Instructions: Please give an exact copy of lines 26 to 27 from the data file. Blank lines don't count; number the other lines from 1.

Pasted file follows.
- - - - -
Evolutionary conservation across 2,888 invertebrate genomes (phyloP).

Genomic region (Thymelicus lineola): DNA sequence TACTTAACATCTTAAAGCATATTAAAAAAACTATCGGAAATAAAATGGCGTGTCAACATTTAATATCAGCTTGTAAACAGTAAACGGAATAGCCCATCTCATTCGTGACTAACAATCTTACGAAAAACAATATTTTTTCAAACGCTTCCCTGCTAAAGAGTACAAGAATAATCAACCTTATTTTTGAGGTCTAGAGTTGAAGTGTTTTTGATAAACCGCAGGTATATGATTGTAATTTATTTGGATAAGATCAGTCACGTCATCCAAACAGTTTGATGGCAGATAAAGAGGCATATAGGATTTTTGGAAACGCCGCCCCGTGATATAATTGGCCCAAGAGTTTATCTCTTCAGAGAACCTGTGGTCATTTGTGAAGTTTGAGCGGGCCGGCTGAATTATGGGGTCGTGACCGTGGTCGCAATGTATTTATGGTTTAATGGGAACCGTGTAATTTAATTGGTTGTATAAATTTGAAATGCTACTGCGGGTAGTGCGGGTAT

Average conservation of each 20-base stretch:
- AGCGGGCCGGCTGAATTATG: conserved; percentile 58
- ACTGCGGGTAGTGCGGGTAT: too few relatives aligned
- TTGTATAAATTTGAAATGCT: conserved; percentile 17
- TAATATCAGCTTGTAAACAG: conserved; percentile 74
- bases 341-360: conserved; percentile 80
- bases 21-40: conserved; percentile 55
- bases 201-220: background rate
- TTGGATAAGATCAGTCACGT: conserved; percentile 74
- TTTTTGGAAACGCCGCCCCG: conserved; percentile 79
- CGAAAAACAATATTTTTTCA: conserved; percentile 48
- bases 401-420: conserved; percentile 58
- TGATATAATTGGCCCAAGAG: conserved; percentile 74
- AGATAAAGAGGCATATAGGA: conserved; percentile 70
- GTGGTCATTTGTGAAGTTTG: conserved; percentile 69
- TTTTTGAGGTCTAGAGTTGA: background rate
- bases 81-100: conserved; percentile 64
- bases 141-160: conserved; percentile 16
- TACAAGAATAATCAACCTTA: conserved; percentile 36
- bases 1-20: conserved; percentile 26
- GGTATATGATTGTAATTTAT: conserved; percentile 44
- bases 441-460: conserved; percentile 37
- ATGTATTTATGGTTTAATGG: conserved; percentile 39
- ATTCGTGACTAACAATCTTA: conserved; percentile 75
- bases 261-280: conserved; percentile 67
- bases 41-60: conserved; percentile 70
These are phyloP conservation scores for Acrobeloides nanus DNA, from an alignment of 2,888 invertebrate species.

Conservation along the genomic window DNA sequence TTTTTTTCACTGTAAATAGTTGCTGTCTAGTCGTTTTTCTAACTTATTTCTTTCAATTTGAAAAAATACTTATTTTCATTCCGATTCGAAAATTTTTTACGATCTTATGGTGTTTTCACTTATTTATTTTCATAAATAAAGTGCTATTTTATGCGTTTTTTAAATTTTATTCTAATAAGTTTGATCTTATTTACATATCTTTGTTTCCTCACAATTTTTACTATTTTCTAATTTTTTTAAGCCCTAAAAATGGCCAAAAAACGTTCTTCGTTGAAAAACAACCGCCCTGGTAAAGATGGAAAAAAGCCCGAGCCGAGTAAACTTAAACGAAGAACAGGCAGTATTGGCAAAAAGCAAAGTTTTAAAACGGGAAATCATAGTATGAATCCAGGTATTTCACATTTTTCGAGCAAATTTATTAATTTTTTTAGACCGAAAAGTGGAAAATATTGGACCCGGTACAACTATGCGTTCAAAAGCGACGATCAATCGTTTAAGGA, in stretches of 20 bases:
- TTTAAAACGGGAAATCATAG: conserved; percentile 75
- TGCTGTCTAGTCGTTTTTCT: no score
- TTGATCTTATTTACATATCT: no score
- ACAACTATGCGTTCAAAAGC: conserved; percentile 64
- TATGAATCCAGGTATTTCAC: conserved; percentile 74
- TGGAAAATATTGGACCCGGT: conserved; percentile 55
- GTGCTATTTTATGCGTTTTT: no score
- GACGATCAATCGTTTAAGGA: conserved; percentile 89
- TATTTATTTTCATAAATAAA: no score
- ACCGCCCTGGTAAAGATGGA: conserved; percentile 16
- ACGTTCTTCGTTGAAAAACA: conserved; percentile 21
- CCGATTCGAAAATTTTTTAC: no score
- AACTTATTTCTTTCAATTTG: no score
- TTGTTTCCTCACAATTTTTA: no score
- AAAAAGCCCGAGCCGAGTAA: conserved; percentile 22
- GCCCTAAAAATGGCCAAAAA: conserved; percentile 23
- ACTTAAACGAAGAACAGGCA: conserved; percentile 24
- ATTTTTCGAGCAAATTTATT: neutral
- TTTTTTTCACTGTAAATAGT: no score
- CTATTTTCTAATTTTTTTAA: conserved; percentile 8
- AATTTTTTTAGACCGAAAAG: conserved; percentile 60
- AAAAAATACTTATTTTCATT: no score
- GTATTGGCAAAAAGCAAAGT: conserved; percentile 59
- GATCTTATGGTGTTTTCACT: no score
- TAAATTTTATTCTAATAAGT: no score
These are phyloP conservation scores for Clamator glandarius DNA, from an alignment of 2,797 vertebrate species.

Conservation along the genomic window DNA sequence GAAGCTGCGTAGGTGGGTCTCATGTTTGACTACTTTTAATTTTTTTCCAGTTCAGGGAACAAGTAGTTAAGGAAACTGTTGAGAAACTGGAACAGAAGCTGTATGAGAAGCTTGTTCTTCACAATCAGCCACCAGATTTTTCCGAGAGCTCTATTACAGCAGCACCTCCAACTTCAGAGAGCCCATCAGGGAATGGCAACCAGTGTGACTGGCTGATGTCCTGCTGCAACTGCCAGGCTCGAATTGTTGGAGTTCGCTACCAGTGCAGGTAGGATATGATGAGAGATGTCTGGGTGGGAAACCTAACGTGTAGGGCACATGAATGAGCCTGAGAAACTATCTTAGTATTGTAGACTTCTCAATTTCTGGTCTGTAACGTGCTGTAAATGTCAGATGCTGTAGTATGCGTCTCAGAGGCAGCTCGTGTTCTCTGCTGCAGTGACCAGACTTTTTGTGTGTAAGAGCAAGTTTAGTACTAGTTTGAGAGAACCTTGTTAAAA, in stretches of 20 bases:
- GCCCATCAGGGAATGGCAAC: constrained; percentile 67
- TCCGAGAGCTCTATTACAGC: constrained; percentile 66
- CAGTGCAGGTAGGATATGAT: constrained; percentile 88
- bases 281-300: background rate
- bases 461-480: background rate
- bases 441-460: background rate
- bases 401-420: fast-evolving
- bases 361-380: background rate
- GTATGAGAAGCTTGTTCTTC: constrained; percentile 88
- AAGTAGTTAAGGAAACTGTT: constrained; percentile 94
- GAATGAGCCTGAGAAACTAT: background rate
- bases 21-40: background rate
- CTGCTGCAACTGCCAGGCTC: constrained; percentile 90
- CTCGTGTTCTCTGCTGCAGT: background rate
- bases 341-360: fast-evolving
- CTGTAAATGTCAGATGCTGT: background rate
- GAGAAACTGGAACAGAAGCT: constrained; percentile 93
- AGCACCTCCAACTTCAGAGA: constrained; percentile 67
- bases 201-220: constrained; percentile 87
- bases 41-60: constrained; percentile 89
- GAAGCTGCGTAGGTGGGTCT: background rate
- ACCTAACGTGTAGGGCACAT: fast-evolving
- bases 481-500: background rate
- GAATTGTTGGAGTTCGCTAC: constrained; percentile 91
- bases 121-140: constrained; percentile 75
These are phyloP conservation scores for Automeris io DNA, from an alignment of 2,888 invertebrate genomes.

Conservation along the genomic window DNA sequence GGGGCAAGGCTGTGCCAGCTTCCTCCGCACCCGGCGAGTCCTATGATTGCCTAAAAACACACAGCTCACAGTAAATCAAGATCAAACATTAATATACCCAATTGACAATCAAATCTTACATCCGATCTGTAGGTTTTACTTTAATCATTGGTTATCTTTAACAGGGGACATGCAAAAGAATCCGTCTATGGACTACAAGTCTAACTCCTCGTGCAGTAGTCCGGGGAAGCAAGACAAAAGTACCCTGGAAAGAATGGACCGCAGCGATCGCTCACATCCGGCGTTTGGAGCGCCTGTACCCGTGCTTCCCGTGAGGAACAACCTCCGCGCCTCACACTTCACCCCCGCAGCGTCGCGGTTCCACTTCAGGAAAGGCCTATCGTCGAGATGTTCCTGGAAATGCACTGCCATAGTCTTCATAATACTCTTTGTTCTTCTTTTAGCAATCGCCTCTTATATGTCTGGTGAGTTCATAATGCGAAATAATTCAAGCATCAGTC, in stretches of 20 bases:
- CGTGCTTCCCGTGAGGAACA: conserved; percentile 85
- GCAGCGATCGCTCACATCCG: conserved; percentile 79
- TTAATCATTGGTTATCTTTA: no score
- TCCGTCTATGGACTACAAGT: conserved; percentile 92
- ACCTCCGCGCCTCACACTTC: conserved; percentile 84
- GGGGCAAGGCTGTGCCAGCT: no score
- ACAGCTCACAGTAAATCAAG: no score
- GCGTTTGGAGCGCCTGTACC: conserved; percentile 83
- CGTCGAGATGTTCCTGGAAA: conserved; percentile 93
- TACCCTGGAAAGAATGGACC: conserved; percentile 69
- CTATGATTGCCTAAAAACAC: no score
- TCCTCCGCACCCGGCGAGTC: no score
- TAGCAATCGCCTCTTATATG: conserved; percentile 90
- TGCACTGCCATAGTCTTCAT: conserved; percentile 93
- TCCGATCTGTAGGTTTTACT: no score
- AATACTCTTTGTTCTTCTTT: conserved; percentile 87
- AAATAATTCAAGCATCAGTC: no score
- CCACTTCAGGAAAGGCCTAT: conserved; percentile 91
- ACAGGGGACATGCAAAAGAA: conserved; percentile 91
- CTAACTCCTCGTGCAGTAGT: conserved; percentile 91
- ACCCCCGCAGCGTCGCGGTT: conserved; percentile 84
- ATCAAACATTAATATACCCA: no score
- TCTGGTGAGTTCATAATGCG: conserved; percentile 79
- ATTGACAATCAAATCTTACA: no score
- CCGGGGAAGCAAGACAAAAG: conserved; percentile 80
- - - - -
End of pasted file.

- ATTCGTGACTAACAATCTTA: conserved; percentile 75
- bases 261-280: conserved; percentile 67